Despite looking more like a race car or quadcopter drone, the DeepFlight Dragon is actually a fully capable underwater electric submersible. And if you’ve been looking for the perfect addition to your superyacht, then look no further. Who needs a tender when you could be skimming the sea floor instead?
We’ve covered some pretty interesting electric boats before here on Electrek.
But under the surf? That’s a new one for us, and an exciting development for electric vehicles in general.
DeepFlight Dragon electric submarine
Meet the DeepFlight Dragon, an electric submarine designed to be so simple that anyone can pilot it.
With advanced automatic stability software and multi-axis thrusters automatically handling most of the work, the pilot’s controls are as simple as it gets. A lever in one hand controls your height in the water, while a joystick in the other gives you forward, backwards and side to side control.
It’s likely easier than learning to fly a drone. And that’s the point. The DeepFlight Dragon is designed to take the stress and concentration out of the operation, allowing the sub’s occupants to enjoy the sea around them.
According to the company:
“Dragon’s cockpit and flight controls were designed for easy, intuitive use, allowing the submarine to be piloted by its owner. Additionally, Dragon is the first DeepFlight submarine to offer the DeepFlight Dive Manager, a proprietary technology that monitors and manages critical functions, and provides the ability to set depth limits and other parameters for worry-free diving.”
DeepFlight Dragon’s tech specs
And while the concept sounds simple, the years of development that went into creating the DeepFlight Dragon were anything but. The technology required to create such as a simple to use, yet safe electric submarine is impressive in its own right.
The DeepFlight Dragon has a runtime of up to 8 hours thanks to a large 14 kWh LiFePO4 battery pack. In addition, there is additional emergency battery power available for up to 72 hours, which is how long the emergency life support system is designed to last.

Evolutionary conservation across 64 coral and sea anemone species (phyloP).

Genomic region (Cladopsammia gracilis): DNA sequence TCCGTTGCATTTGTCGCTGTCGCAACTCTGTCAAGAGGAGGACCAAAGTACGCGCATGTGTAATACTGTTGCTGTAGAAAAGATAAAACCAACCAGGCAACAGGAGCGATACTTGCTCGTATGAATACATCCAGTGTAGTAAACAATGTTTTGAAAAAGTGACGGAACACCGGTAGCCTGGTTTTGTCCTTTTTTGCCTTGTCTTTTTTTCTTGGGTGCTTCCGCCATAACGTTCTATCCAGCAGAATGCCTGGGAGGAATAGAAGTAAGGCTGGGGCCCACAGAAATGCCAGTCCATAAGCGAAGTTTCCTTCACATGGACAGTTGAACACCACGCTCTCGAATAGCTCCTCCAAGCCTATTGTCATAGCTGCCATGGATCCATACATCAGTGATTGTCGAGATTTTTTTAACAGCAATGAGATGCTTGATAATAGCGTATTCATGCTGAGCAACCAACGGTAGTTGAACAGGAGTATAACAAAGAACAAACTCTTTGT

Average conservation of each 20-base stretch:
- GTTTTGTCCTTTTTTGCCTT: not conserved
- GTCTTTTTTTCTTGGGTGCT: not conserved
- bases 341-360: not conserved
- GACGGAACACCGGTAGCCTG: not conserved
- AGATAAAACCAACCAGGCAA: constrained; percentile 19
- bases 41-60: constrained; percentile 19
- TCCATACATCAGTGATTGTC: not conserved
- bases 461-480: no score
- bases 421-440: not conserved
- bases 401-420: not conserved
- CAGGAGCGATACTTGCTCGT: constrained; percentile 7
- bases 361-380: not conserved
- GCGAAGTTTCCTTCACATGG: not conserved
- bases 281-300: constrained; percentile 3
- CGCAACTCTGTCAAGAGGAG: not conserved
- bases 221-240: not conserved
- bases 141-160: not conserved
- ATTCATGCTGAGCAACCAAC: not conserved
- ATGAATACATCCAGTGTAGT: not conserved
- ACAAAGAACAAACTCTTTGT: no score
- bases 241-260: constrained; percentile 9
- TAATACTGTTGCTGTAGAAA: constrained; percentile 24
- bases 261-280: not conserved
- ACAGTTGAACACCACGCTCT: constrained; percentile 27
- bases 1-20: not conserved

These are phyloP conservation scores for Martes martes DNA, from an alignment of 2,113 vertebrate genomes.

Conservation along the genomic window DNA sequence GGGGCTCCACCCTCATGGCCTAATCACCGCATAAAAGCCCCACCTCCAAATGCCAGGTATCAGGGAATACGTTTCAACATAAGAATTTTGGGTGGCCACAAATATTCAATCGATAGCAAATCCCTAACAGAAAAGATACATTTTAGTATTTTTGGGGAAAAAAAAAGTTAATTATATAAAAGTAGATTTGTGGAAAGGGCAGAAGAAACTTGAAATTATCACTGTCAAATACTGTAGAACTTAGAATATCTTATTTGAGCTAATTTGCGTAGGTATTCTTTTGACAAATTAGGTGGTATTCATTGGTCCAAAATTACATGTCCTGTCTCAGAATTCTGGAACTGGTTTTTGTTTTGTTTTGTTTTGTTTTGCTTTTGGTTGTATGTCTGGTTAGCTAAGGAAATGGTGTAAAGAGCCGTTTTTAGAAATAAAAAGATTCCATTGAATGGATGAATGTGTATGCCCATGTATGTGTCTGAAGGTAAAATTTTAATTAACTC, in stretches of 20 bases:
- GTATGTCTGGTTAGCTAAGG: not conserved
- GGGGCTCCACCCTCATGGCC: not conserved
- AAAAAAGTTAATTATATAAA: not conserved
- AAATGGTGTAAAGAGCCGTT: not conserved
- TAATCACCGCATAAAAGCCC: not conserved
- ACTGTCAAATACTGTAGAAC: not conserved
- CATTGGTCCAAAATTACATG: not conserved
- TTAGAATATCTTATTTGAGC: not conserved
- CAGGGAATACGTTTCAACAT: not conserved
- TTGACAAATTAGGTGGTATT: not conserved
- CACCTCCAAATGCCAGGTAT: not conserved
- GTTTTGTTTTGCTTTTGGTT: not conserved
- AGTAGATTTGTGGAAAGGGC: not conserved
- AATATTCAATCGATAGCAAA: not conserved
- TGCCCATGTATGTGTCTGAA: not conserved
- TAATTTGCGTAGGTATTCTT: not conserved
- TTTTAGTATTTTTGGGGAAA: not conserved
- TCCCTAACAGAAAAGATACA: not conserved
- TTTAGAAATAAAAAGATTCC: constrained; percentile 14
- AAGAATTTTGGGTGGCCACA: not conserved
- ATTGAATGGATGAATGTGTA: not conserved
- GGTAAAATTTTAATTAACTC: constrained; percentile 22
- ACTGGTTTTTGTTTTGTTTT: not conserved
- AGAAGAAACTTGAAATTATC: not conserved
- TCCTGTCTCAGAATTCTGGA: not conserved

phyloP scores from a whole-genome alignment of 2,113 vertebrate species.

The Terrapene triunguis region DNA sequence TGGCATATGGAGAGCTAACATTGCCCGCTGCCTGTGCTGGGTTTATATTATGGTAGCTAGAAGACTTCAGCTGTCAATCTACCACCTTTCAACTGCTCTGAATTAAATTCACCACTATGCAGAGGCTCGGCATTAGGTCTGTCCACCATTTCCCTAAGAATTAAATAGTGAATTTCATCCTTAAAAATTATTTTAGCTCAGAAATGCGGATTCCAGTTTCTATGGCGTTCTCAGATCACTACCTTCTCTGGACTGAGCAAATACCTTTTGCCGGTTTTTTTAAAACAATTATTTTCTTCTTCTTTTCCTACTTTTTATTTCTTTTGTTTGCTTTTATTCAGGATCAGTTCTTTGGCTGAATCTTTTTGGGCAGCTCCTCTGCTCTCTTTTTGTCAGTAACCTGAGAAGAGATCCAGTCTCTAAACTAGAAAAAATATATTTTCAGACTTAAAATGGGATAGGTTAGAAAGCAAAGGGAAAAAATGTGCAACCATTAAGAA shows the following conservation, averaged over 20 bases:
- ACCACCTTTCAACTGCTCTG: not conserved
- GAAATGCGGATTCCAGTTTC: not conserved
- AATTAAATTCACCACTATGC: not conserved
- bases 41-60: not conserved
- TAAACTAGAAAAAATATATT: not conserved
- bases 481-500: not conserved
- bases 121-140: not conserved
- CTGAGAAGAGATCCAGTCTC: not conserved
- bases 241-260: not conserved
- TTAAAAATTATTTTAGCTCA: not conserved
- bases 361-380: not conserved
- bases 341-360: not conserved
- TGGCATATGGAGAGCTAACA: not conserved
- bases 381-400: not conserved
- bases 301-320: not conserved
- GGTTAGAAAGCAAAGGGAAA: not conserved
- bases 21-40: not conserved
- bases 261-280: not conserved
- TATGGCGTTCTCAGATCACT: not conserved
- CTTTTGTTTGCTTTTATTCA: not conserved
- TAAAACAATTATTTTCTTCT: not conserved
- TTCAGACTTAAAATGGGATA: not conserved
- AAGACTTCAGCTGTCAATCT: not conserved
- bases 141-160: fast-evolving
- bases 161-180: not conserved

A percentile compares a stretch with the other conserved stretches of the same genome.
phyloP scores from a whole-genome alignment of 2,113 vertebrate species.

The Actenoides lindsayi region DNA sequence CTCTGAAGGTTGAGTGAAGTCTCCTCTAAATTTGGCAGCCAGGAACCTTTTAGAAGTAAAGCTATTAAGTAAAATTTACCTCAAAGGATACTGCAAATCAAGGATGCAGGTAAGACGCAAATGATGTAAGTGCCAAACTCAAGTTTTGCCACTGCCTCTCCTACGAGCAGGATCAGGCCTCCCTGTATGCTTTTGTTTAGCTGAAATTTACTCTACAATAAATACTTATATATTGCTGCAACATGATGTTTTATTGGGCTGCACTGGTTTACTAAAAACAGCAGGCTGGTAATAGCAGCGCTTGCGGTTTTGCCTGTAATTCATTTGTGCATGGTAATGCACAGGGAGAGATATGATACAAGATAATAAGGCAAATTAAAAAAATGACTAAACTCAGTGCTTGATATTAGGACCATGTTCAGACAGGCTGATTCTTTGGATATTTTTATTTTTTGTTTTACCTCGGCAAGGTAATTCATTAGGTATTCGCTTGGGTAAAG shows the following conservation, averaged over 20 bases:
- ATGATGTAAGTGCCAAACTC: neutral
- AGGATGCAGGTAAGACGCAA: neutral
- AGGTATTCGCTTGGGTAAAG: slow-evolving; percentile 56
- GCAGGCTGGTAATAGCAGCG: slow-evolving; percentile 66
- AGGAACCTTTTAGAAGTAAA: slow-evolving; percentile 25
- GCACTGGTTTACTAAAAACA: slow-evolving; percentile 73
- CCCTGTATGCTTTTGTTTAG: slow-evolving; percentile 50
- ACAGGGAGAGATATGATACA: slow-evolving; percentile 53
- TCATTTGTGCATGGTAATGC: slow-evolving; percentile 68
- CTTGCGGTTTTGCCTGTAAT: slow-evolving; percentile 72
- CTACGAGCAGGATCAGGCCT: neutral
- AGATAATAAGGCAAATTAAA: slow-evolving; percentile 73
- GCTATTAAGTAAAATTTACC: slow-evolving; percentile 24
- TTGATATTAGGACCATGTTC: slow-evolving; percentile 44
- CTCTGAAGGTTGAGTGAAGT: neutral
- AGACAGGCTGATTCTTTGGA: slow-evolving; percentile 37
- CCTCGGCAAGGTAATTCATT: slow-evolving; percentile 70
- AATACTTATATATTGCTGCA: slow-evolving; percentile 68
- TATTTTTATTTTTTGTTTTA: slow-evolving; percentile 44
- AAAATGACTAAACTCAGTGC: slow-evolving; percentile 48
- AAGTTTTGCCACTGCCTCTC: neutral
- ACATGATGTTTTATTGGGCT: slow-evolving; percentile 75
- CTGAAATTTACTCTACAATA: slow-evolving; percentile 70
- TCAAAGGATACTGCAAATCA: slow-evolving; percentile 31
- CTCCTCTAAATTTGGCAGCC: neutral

And with dual oxygen filters and carbon dioxide scrubbers as well as dual life support systems, the sub is designed with safety held paramount.
That means you shouldn’t plan on needing those 72 hours of emergency life support. The sub actually remains positively buoyant the entire time it is underwater, and doesn’t use ballasts or drop weights, both of which could become potential points of failure. Instead, the DeepFlight Dragon constantly uses its thrust to remain underwater. If there should ever be a system failure or the sub simply ran out of battery, it would gently float to the surface. And for extra redundancy, there’s an additional inflatable lift system that can be used in emergencies.
According to the company:
“Certified by Lloyds Register, Dragon incorporates the advanced safety features unique to all DeepFlight submarines, including positive buoyancy, redundant life support and communications systems, and emergency float bags. No variable ballast system, no weight drops, just pure, safe underwater exploration”
And while the $1.5 million DeepFlight Dragon could be launched like your weekend boat, it was ideally designed be stored on superyachts, where it can be launched just like a tender.
So the next time you’re sailing the seas on your electric superyacht and wonder if life under the sea is as good as it is above, now you can simply launch your DeepFlight Dragon electric submarine and find out. And since there’s seating for two, I’d be more than happy to receive an invite.
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